The NC General Assembly created a legislative research committee to look at the needs of individuals with intellectual and/or developmental disabilities (IDD), including autism. The committee is collecting information and hearing from various stakeholders in order to make recommendations to the General Assembly about the quality and quantity of services available to those with IDD in North Carolina. In particular, the committee is charged with looking at services and support that will lead to employment and successful transition from school to work. The committee is also studying the coordination of various agencies responsible for transitions and options for those who may not be able to transition into a work environment.
The committee has had two meetings so far. The first focused on what state agencies are doing and how they may or may not be coordinating on efforts related to support, transition, education, and employment. For the second meeting, the committee invited the NC Department of Health and Human Services to respond to committee questions and give their perspective on what is needed. Community services providers who work on transition and employment also were invited to speak to the committee about what they are doing and what is needed.
ASNC was fortunate to be invited to present to the IDD Committee on March 1. We presented about what we think is going well and the work we are doing on transition and employment. We also made some recommendations to the committee.
- Statewide campaign to promote IDD employment and help employers understand the benefits and supports available as well as how to navigate any tax credits or other government incentives
- Funding evidence-based and promising programs that help people, especially youth, with autism attain the skills for finding and keeping a job
- Support for programs that get ALL youth with autism some type of work experience while they are still in middle or high school
- Staffing for schools to implement pre-employment programs and better (and earlier) transition support
- Support for programs that prepare youth for jobs, help with job searches, and include supports while they are on the job to help with retention
- Long-term supports for people with IDD in the workplace so they can attain stable and long-term employment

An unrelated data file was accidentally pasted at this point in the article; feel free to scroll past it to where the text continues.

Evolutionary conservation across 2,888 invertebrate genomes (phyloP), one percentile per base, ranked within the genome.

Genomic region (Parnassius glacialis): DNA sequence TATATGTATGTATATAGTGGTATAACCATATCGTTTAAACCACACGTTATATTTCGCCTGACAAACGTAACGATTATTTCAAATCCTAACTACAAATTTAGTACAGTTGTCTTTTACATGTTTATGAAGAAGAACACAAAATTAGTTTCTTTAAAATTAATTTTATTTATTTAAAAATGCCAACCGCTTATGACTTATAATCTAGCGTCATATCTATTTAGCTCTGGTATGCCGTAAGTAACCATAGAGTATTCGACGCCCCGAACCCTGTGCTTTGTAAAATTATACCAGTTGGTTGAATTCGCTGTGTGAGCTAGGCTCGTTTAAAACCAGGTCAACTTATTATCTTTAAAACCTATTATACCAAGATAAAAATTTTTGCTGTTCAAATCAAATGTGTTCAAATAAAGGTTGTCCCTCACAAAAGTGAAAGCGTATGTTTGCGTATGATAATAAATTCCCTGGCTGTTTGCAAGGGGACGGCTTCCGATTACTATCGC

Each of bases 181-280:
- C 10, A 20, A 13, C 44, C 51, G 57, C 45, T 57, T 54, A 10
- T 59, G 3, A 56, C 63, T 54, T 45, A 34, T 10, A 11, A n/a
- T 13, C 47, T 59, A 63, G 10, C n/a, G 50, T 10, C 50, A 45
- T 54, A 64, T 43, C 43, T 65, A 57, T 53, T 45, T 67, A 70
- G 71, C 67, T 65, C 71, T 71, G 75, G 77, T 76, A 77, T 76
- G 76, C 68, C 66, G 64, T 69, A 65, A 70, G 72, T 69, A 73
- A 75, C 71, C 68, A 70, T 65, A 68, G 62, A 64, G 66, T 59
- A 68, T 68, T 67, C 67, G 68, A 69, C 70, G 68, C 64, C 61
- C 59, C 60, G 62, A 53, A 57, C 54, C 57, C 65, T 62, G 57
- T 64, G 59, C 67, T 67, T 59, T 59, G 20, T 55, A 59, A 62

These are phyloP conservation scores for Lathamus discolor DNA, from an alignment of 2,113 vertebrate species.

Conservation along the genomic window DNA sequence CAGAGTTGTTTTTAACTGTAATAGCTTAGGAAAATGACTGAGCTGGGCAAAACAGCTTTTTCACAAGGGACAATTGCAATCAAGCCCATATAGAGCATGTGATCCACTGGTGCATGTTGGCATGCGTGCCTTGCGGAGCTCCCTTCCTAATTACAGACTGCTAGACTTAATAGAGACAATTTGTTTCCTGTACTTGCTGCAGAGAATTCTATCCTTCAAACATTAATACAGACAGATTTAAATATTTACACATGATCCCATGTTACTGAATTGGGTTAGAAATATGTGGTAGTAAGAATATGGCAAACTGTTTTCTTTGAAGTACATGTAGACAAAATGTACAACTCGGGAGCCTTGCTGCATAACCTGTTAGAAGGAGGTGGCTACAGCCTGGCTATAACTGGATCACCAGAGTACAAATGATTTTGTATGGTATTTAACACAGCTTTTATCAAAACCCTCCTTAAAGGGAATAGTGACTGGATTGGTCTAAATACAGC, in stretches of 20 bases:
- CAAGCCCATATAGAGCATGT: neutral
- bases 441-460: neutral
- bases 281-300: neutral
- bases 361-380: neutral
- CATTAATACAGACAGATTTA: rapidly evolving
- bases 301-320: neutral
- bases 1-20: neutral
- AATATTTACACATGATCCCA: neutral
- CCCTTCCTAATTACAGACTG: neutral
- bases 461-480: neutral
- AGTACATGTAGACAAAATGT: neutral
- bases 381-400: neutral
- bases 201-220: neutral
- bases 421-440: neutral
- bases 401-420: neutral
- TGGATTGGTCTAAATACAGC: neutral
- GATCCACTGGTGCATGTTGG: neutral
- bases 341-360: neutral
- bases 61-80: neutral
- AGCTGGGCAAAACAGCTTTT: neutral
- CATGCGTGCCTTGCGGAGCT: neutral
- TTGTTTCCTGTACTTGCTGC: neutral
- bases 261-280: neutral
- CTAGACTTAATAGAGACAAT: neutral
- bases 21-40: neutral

- Waiver slots so people with IDD can get supportive services in the workplace
- Support for IDD-specific post-secondary programs, including financial aid, program expansion, and supportive services
- Funding for transport and rural employment initiatives that address the unique challenges of underserved communities
Our presentation slides are online for public view on the Committee’s website.
The committee will have two more meetings: at noon March 28 in room 544 to speak with the business community about employing people with IDD, and the final one to present a report on their findings and, we hope, recommendations for how to ensure better outcomes for those with IDD.
ASNC will continue to monitor the work of the committee and advocate for our recommendations with the members. You can listen online to meetings from rooms that broadcast audio. Check the NCGA meeting calendar for dates, times, and rooms. Pro tip: if you see a room number in blue on the calendar, you can click on that for live audio when the meeting starts.
ASNC offers information, resources, support, and workshops on topics such as transition plans, employment, guardianship, adult services, post-secondary education, and preparing for college.
- Check our Schedule of Workshops
- See our Transitioning to Adulthood webpage
- Call or email an Autism Resource Specialist for more assistance
What are your ideas for improving transition and employment opportunities for those on the autism spectrum? Post your ideas in a comment below.
Please contact ASNC Director of Public Policy Jennifer Mahan at firstname.lastname@example.org or 919-865-5068 for more information regarding this or other public policy issues. To learn more about ASNC’s public policy priorities and targets, see our website.Tags: ASNC, autism, autism adulthood, autism advocacy, autism education, autism resources, autism society north carolina, autism society of NC, Autism Society of North Carolina, Autism spectrum, Autism Spectrum Disorder, Autism Spectrum Disorders, autism support, autism transition, North Carolina General Assembly, special education